The adoption of any particular style of art, personal or otherwise, is a result of the ways in which the individual is in transaction with their cultural environment such that they take up the customs, beliefs, meanings, and habits, including those habits of aesthetic production, supplied by the larger culture. As philosopher John Dewey argues, an artistic style is developed through interaction with a cultural environment rather than bare mimicry or extrapolation from direct examples supplied by a data set.

In short, the development of an artist's style comes from repeated interactions with their environment and culture, and there's a cycle of influence and impact shaping it. It is unique to each of them and does not come in isolation, but from active participation and growth in a way that is constantly evolving. By comparison, image generators, once trained, stop changing until they are explicitly trained again, either from scratch or fine-tuning. The abstract interpretations and sentimental imagery are missing, the paper argues.

image generators are not artists: they require human aims and purposes to direct their “production” or “reproduction,” and it is these human aims and purposes that shape the directions to which their outputs are produced. However, many people describe image generators as if these artifacts themselves are artists, which devalues artists’ works, robs them of credit and compensation, and ascribes accountability to the image generators rather than holding the entities that create them accountable.

This is why we need to be really careful about the words we choose to describe image generators. Anthropomorphisation shifts accountability and credit in a distinct way between the automation, the stakeholders who produce and train them, and the artists whose output is used to train them.

Impact on Artists

The paper at this point shifts in covering the impact of AI art on artists, under many lenses:

  1. Economic loss
  2. Digital artwork forgery
  3. Hegemonic views and stereotyping
  4. Effects on cultural production and consumption

For economic loss, the argument is that an artist's style is formed over years of honing their craft through practice, observation, schooling, and costs of materials (books, supplies, tutorials). Their output is then used without compensation by companies like Stability AI—companies backed by billions from venture capitalists—who then compete with them directly in the market. Folks like Sam Altman of OpenAI specifically call out the expectation to replace creatives' jobs; Stability AI CEO Emad Mosque has accused artists of wanting to have a “monopoly on visual communications” and “skill segregation”. The paper retorts:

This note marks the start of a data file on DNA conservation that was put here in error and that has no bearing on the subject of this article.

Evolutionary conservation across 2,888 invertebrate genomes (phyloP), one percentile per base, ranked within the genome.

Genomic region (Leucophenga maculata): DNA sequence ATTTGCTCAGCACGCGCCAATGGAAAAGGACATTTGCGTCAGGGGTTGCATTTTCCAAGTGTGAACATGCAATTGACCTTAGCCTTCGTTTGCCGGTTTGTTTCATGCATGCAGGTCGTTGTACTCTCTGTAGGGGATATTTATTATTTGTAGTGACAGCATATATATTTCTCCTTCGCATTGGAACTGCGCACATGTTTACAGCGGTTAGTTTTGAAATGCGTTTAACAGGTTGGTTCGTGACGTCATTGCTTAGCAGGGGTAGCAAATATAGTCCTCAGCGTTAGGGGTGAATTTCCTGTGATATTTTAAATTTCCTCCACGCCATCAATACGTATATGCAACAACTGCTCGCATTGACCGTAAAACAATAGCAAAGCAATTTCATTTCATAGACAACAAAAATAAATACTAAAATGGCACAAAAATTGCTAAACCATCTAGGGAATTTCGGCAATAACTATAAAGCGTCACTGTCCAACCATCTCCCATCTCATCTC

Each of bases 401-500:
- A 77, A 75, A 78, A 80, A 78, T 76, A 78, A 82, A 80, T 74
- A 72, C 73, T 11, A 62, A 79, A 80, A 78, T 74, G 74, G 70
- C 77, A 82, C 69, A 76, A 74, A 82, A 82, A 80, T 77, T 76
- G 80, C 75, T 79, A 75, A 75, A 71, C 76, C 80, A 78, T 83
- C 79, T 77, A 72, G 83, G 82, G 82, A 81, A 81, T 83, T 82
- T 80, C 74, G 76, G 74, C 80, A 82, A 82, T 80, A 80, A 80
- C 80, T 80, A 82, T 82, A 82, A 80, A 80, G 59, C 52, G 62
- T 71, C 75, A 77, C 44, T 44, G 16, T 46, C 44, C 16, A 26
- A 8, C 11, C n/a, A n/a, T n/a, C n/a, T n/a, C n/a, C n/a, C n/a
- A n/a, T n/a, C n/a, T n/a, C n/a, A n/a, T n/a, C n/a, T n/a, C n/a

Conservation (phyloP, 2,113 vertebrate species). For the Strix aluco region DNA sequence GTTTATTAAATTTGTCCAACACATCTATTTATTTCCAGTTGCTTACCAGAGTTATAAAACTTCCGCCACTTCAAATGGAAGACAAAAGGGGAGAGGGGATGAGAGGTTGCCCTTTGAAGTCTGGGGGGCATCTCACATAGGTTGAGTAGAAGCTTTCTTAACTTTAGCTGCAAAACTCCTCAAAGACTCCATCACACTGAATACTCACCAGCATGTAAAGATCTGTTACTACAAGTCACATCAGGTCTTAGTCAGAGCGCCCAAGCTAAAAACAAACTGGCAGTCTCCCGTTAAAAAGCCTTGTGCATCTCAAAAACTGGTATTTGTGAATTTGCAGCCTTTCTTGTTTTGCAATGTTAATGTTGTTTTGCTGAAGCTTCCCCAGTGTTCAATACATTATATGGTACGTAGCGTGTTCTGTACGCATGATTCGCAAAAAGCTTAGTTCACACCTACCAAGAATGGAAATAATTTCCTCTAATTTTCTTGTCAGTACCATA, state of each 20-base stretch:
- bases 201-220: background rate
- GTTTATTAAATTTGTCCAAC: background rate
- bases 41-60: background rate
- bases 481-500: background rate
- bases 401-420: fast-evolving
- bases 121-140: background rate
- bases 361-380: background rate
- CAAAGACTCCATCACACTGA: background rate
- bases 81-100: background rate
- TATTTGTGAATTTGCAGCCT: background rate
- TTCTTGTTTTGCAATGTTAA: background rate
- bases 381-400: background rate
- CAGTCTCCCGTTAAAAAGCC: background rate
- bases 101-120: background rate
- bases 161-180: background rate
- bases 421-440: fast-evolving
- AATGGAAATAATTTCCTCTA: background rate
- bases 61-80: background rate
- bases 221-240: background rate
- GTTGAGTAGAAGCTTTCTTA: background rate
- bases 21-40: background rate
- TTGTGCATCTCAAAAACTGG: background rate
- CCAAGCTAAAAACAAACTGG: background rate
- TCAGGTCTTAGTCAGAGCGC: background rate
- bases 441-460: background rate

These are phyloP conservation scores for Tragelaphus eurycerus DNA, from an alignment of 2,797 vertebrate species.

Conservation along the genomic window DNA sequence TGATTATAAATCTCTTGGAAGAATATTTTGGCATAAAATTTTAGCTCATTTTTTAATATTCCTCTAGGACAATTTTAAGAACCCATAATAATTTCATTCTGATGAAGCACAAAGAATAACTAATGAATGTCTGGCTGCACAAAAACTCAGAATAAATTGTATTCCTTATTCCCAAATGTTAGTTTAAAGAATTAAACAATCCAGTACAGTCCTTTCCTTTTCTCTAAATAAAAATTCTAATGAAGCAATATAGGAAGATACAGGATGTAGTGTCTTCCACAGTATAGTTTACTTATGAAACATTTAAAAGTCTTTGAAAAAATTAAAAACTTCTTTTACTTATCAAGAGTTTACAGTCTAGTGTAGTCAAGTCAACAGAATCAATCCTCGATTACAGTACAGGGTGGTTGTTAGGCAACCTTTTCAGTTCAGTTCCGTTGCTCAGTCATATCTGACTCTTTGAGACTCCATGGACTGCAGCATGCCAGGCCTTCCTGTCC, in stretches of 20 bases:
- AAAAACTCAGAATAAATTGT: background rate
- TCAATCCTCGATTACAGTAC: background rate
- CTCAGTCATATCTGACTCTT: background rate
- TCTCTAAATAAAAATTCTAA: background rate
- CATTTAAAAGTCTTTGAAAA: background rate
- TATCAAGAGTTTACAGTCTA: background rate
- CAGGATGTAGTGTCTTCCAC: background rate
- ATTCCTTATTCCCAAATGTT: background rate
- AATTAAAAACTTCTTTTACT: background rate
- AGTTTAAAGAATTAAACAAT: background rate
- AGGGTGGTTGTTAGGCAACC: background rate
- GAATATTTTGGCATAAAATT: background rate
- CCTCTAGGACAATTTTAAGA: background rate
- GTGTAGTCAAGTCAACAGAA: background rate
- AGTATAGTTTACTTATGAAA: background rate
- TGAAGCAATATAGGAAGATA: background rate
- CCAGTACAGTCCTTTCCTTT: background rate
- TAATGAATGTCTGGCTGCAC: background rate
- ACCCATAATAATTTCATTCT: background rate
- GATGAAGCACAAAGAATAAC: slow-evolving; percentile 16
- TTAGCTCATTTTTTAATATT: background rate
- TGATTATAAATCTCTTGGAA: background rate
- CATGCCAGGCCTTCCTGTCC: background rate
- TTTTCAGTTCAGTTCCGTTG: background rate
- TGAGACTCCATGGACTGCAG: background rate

To the contrary, current image generation business models like those of Midjourney, Open AI and Stability AI, stand to centralize power in the hands of a few corporations located in Western nations, while disenfranchising artists around the world.

The behavior observed is that image generators can output content much faster and cheaper, but without nearly as much depth of expression as a human. They allow flooding the market with "acceptable" imagery that will supplant demand for artists. The paper then covers multiple examples of this happening already in TV series, movies, and gaming industries.

While this hurts fully employed artists, they point out that self-employed artists are also likely to suffer. They point out the example of the Clarkesworld science fiction magazine, which got flooded so much by AI-generated sci-fi that they had to stop accepting all submissions, and eventually re-opened them while only accepting submissions from previously published authors. The net impact, they say, is that rather than democratizing art, the number of artists who can share their work and receive recognition is reduced.